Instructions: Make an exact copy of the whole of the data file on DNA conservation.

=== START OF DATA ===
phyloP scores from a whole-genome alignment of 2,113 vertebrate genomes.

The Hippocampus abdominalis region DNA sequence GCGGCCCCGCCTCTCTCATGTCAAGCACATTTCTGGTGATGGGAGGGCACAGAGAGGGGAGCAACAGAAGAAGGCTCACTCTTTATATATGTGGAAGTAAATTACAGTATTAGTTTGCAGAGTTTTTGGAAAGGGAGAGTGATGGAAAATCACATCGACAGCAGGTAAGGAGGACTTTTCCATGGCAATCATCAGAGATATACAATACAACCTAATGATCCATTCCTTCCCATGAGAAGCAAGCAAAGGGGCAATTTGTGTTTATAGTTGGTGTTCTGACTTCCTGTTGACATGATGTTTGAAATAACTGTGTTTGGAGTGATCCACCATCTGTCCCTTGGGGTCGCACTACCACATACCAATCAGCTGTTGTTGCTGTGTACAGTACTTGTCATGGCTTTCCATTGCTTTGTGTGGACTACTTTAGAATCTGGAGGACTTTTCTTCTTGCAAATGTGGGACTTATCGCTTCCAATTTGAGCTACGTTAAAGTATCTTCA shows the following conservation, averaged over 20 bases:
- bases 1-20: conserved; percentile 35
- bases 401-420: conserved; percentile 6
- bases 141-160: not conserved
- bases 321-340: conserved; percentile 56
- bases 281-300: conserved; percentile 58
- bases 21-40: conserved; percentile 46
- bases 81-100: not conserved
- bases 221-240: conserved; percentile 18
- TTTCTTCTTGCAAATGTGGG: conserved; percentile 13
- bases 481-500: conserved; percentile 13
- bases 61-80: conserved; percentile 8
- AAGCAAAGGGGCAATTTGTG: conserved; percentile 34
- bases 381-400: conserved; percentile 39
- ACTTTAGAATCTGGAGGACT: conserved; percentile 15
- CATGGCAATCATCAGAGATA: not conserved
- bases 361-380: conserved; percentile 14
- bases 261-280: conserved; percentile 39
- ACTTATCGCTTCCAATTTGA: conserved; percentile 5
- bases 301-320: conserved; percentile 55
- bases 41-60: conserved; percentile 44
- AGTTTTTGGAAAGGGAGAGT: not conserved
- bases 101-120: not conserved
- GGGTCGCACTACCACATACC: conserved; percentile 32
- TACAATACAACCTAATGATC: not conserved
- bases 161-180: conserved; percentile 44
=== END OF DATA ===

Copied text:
phyloP scores from a whole-genome alignment of 2,113 vertebrate genomes.

The Hippocampus abdominalis region DNA sequence GCGGCCCCGCCTCTCTCATGTCAAGCACATTTCTGGTGATGGGAGGGCACAGAGAGGGGAGCAACAGAAGAAGGCTCACTCTTTATATATGTGGAAGTAAATTACAGTATTAGTTTGCAGAGTTTTTGGAAAGGGAGAGTGATGGAAAATCACATCGACAGCAGGTAAGGAGGACTTTTCCATGGCAATCATCAGAGATATACAATACAACCTAATGATCCATTCCTTCCCATGAGAAGCAAGCAAAGGGGCAATTTGTGTTTATAGTTGGTGTTCTGACTTCCTGTTGACATGATGTTTGAAATAACTGTGTTTGGAGTGATCCACCATCTGTCCCTTGGGGTCGCACTACCACATACCAATCAGCTGTTGTTGCTGTGTACAGTACTTGTCATGGCTTTCCATTGCTTTGTGTGGACTACTTTAGAATCTGGAGGACTTTTCTTCTTGCAAATGTGGGACTTATCGCTTCCAATTTGAGCTACGTTAAAGTATCTTCA shows the following conservation, averaged over 20 bases:
- bases 1-20: conserved; percentile 35
- bases 401-420: conserved; percentile 6
- bases 141-160: not conserved
- bases 321-340: conserved; percentile 56
- bases 281-300: conserved; percentile 58
- bases 21-40: conserved; percentile 46
- bases 81-100: not conserved
- bases 221-240: conserved; percentile 18
- TTTCTTCTTGCAAATGTGGG: conserved; percentile 13
- bases 481-500: conserved; percentile 13
- bases 61-80: conserved; percentile 8
- AAGCAAAGGGGCAATTTGTG: conserved; percentile 34
- bases 381-400: conserved; percentile 39
- ACTTTAGAATCTGGAGGACT: conserved; percentile 15
- CATGGCAATCATCAGAGATA: not conserved
- bases 361-380: conserved; percentile 14
- bases 261-280: conserved; percentile 39
- ACTTATCGCTTCCAATTTGA: conserved; percentile 5
- bases 301-320: conserved; percentile 55
- bases 41-60: conserved; percentile 44
- AGTTTTTGGAAAGGGAGAGT: not conserved
- bases 101-120: not conserved
- GGGTCGCACTACCACATACC: conserved; percentile 32
- TACAATACAACCTAATGATC: not conserved
- bases 161-180: conserved; percentile 44